Mr. Rogers was speaking ahead of an Assembly debate on the issue yesterday (14 may 2013). He said: “In the North, half of our primary schools have fewer pupils than the required viability quota for rural schools. The magic number that dictates whether a rural primary school is sustainable is 105.
“The SDLP would argue that it is perfectly possible for schools to provide a quality education without meeting the enrolment threshold if it is well led, rooted in the community and financially sound.
“Of the 321 Primary schools identified as having too few pupils, 31 have been earmarked for closure, 70 mergers are proposed and 18 schools are recommended to share resources.
“Members of this house recognise the importance of our rural schools, if only we consider the number of times this topic has been debated, rural schools despite having smaller numbers are closer to the heart of the community than many of their urban counterparts and are key to the sustainability of rural life.
“Schools like Clontifleece and Burrenreagh in my constituency of South Down despite being well under the 105 threshold deliver a high quality education and are within budget.
“Right across the North there are rural secondary schools with less than 500 pupils delivering high quality education. How many schools will be left in rural Fermanagh if the 500 threshold is observed?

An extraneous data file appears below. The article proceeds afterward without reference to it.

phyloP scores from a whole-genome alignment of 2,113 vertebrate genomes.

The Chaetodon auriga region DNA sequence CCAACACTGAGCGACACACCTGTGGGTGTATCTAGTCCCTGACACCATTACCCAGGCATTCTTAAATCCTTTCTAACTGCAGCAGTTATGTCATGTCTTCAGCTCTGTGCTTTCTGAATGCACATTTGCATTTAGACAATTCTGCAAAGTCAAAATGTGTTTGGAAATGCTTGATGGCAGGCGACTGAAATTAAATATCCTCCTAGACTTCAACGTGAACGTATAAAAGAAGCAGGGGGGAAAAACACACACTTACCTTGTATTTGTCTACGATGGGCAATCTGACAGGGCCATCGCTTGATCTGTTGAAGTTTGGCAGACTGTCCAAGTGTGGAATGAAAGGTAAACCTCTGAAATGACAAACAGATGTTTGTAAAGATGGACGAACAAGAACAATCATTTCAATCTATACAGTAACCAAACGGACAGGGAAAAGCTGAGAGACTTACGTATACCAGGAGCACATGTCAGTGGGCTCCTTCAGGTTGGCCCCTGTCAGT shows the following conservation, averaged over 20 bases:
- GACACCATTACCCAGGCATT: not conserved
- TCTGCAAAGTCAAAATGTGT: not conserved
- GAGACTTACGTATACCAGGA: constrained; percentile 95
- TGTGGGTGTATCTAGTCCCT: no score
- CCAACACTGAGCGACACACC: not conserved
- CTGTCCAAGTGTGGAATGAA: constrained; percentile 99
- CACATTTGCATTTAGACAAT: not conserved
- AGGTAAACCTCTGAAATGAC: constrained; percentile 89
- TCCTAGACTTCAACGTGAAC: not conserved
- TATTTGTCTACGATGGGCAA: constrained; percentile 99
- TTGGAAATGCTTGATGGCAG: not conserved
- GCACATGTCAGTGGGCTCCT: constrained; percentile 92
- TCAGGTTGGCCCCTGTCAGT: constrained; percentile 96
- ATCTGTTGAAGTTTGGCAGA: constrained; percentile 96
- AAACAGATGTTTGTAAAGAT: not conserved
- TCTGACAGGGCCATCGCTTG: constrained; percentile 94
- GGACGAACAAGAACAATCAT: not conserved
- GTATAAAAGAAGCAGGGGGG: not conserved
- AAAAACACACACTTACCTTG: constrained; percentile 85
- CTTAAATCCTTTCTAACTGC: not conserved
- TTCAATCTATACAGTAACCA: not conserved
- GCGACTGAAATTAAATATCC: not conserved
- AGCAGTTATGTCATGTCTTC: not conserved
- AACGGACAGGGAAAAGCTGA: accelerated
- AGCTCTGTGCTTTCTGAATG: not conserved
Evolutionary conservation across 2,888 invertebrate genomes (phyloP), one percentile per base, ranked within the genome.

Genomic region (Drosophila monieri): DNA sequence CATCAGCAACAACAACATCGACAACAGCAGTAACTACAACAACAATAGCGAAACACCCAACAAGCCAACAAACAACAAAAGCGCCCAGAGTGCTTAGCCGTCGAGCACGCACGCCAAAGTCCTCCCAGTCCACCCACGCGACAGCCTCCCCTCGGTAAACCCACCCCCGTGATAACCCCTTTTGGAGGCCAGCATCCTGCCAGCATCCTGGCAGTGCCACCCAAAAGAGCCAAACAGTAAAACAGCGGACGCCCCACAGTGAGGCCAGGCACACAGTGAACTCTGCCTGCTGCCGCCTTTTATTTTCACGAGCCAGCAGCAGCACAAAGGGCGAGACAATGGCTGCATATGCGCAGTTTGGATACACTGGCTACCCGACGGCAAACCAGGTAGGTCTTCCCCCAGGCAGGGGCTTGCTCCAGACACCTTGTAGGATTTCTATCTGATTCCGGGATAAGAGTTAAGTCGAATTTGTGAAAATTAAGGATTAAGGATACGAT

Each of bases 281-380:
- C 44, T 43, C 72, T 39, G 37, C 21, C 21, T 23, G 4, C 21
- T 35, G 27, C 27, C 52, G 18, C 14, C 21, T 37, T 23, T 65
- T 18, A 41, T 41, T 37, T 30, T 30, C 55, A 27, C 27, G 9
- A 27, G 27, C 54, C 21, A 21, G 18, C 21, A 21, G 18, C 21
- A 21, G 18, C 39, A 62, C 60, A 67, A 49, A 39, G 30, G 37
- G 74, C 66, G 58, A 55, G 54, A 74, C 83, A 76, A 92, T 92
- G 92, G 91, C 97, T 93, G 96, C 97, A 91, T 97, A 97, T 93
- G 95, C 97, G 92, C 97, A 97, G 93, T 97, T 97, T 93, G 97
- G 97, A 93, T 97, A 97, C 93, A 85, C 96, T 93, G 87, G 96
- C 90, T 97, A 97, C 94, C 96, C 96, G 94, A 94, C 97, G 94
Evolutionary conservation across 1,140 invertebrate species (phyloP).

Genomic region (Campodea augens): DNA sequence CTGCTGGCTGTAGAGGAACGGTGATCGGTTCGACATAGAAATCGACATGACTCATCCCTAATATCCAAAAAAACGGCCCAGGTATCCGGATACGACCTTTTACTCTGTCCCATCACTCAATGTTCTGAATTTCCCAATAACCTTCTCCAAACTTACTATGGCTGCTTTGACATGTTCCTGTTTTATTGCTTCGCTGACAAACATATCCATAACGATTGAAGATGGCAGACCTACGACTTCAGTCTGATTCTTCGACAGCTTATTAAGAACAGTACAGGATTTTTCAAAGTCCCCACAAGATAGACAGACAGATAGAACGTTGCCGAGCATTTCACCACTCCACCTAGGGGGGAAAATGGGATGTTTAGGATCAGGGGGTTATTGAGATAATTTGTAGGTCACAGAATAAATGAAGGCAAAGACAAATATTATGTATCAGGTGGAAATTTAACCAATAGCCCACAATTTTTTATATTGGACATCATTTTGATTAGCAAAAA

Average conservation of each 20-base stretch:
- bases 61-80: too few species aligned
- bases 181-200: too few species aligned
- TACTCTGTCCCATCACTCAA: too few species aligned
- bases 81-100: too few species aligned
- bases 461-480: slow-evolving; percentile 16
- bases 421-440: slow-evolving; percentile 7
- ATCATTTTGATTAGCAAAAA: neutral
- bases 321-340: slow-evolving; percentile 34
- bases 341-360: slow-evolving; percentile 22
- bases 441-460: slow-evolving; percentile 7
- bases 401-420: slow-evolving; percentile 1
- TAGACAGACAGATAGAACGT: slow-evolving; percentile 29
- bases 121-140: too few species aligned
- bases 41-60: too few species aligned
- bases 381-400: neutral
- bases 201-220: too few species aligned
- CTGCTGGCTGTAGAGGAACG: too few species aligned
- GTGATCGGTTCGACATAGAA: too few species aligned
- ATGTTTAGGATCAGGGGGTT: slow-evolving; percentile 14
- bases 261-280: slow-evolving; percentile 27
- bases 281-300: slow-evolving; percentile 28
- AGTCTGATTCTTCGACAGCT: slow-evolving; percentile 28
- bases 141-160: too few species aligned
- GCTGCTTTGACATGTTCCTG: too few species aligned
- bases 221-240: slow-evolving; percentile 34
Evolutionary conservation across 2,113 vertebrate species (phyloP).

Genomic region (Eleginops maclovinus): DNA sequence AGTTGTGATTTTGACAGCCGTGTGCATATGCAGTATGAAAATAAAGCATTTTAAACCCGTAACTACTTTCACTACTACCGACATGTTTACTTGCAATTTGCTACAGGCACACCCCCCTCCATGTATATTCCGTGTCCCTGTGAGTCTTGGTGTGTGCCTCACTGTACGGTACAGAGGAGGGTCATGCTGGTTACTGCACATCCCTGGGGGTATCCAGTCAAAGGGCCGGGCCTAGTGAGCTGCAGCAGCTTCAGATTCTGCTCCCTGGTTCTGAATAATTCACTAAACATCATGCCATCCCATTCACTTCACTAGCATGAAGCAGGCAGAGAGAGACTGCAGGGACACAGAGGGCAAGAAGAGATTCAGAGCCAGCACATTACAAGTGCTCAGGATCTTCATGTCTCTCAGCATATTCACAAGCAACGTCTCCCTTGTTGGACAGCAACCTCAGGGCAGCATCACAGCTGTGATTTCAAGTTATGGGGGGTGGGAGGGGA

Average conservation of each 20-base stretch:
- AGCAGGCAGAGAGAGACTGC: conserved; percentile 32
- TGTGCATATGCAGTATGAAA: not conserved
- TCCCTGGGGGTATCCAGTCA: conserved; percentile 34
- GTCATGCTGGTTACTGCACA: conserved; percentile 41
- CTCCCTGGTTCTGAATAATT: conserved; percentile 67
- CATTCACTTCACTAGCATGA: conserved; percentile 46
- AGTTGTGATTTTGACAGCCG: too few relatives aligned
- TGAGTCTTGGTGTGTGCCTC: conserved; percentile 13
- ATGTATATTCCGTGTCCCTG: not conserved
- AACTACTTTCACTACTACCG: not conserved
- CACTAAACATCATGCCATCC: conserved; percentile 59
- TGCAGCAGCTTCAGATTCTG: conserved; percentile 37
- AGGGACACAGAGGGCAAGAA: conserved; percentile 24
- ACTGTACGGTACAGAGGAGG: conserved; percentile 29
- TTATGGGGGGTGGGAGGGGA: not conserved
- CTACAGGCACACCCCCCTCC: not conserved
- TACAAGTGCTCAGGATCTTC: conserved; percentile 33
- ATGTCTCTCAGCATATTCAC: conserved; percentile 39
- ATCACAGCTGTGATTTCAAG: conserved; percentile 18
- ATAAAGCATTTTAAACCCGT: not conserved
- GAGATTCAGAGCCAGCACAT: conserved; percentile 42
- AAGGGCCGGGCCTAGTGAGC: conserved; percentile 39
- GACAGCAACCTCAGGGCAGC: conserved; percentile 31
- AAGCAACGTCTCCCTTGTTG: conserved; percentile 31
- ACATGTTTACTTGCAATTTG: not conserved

“Time and consideration must be given to the community development plans, be it the cross-sectoral proposals form St Aidens or the cross-border proposals from St Mary’s Brollagh.
“Much has been said about Area Planning as the mechanism for the delivery of the Sustainable Schools Policy. The audits leave a lot to be desired , considering both the CCMS and the ELBs have a limited knowledge of Rural proofing, they worked in isolation, the penny didn’t drop that shared education could be a win for the school and wider community giving children the opportunity to be educated together and maintaining the rural school.
“It is totally unacceptable that despite the Area plans being completed last year, it took CCMS until late February/March to bring their proposals to the schools, there is no consideration of school communities in rushing this through.
“I urge the Minister to allow rural schools the time and breathing space to come up with what the Minister himself calls “creative ideas”, and then schools like Clontifleece and Burrenreagh, St Aidens Derrylin or St Marys Brollagh will rise to the challenge and produce a viable and creative alternative to closure,” added Mr Rogers.
Speaking on ‘The View” Education MInister John O’Dowd said that everything was still under consultation and he welcomed responses from the community, the schools and from politicians.